Author/Illustrator Interview: Edna Cabcabin Moran, part 2 of 2

Hi there, here’s part 2 of Edna’s interview. You’ll be hungry by the end of it.

One of the latest books you illustrated, Can You Catch a Coqui Frog, published in 2009 by BeachHouse Publishing, takes the readers on
a discovery journey of the animal kingdom in Hawai’i; it is also a tale about family
and friends…

The Coqui Frog book is a light rhyming picture book that introduces the animals of Hawai’i. When I read the manuscript, I envisioned a secondary story featuring children from different places around the island, having a connection of sorts with the animals
highlighted in the book. I also wanted the page spreads to share something special
about the animals in their habitat.

I found this book tricky to illustrate because the animals ranged in size from the wee little happy-face spider to the large, very rotund monk seal. I wondered how to give each animal its due attention plus keep the “wordless” tale going. I was able to find a happy solution with the creation and use of “borders” for each two-page spread.

On your path to publication and as a multicultural author/illustrator, what is the
most valuable lesson you’ve learned?

I’ve learned a number of lessons but here’s a key one: Do your homework about the culture or tradition. There are reasons why stories are told a certain way. Take the time to find out why. When I first started my research for The Sleeping Giant, I came across many different versions. I wore the hat of a sleuth, half the time, at the beginning as I tried to uncover as much as I could about the story’s origins. It was an enriching experience that led me to many wonderful sources such as the Kupuna (elder) storytelling program in Kapa’a, Kaua’i. Also, a good retelling does not imitate another’s voice or copy a tale verbatim. I liken it to sculpting with clay–massaging tale and shaping it with your own touch. So, develop a solid perspective and write in your own voice.

Are there any resources you would recommend to writers and/or illustrators
working on multicultural stories?

The public library is full of excellent multicultural books and folk tales. Also, check out: Tarie Sabido‘s multicultural literature blog, Into The Wardrobe, articles on writing multicultural stories by award-winning PB author Aaron Shepherd; and which introduces and reviews multicultural kid lit.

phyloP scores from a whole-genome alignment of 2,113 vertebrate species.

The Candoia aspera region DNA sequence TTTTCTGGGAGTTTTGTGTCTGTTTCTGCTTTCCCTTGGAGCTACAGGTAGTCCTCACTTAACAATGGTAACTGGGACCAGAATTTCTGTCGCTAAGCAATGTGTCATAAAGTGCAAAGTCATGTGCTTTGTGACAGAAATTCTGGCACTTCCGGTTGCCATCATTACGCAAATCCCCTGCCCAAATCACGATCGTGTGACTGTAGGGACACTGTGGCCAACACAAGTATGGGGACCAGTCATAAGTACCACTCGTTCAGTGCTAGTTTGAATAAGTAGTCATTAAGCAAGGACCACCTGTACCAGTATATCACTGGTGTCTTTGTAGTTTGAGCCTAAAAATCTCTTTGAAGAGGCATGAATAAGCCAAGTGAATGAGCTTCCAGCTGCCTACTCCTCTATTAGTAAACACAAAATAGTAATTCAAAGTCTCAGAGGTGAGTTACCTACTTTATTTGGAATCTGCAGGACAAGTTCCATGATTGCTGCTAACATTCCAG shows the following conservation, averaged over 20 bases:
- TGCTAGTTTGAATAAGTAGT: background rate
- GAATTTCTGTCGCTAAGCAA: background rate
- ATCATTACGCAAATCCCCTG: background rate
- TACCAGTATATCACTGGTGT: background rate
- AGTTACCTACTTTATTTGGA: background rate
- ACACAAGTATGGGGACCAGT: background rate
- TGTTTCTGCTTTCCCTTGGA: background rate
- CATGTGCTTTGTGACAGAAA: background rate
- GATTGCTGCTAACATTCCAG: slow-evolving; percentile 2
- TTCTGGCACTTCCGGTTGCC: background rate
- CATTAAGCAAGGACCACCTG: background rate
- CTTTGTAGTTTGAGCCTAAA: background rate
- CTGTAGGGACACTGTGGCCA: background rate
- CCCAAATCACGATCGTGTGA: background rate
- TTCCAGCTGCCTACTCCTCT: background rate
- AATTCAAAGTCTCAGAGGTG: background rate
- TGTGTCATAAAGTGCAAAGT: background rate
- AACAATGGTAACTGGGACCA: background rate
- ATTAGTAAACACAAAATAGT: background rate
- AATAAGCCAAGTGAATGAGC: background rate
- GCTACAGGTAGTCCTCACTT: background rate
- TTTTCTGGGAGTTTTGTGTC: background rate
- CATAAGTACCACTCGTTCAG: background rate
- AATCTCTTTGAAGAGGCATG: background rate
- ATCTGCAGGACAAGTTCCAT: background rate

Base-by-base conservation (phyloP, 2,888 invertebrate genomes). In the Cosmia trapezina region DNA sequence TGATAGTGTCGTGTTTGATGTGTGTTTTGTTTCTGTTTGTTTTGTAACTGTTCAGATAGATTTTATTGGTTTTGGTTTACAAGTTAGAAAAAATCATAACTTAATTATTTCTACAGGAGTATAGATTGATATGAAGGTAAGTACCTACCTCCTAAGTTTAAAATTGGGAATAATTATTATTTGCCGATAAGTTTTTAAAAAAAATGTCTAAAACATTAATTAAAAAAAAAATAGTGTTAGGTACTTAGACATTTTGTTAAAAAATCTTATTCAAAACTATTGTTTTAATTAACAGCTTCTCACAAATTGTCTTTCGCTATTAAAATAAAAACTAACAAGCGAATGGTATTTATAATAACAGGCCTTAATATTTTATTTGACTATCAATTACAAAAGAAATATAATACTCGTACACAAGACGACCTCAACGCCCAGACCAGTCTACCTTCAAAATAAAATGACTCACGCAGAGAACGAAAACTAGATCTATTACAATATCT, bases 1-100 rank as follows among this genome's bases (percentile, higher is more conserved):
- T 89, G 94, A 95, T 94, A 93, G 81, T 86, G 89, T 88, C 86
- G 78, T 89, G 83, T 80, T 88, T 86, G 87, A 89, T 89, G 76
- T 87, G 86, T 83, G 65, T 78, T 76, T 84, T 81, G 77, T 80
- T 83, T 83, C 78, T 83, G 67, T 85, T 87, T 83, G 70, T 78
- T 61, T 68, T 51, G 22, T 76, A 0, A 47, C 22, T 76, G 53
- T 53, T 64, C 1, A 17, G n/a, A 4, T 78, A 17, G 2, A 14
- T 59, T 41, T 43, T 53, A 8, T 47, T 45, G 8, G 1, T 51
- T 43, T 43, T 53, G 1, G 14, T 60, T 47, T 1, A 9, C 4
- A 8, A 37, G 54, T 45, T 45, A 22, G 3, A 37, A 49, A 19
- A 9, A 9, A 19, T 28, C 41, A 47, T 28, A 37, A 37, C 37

What are your current projects?

I’ve several illustration assignments in other book genres, a couple of illos and book dummies for several PB’s (not yet contracted) and WIP’s for a number of stories and poems.

You are in Kaua’i with three of your favorite writers or illustrators. Who are they and where do you take them?

This is a difficult question to answer as I have many, many favorites! Off the top of my
head, I’d love to spend a day with Maurice Sendak (he’s the reason I fell in love with
picture books), Naomi Shihab Nye (her words are paintings) and Yuyi Morales (her
paintings are poetic).

I’d take them on a hike into the forests of Mt. Wai’ale’ale where
we would listen and look for the native ‘i’iwi bird, explore the plants and enjoy a picnic
lunch. Next, we’ll break out our sketch books and draw and paint whatever we wanted.
Then we’ll talk story for a while–but they’d do most of the talking because I’d love to
hear about their writing and illustrating adventures.

Any Hawaiian dish and drink you’d recommend? 🙂

A must is fresh poi~just scoop it up with your fingers! 🙂 I really like it with lomi lomi
salmon (a fish salsa type of dish). Another favorite is Chicken Lau Lau which is
prepared with butterfish and chicken, wrapped with ti or taro leaves and steam cooked
to perfection. Yum. I’m getting hungry just answering your question. As for a drink… try
drinking the water straight out of a coconut. It’s very refreshing and delicious.

Last but not least, is there any question you wish I had asked?

Nathalie, 🙂 These questions are perfect. Mahalo nui loa!

Edna, thank you again for your time and for sharing your experience with us. I wish you the best in your current projects, and look forward to your next books.

To keep in touch with Edna, visit:
o Edna’s website
o Edna’s blog, Just Sketch

Author/Illustrator Interview: Edna Cabcabin Moran, Part 1 of 2

Edna Cabcabin Moran was one of the first persons to comment on Multiculturalism Rocks! I consequently visited her website and fell in love with her technique and colorful illustrations. In addition, I purchased one of her books, The Sleeping Giantpublished by BeachHouse Publishing, and had ever since dreamed to interview her.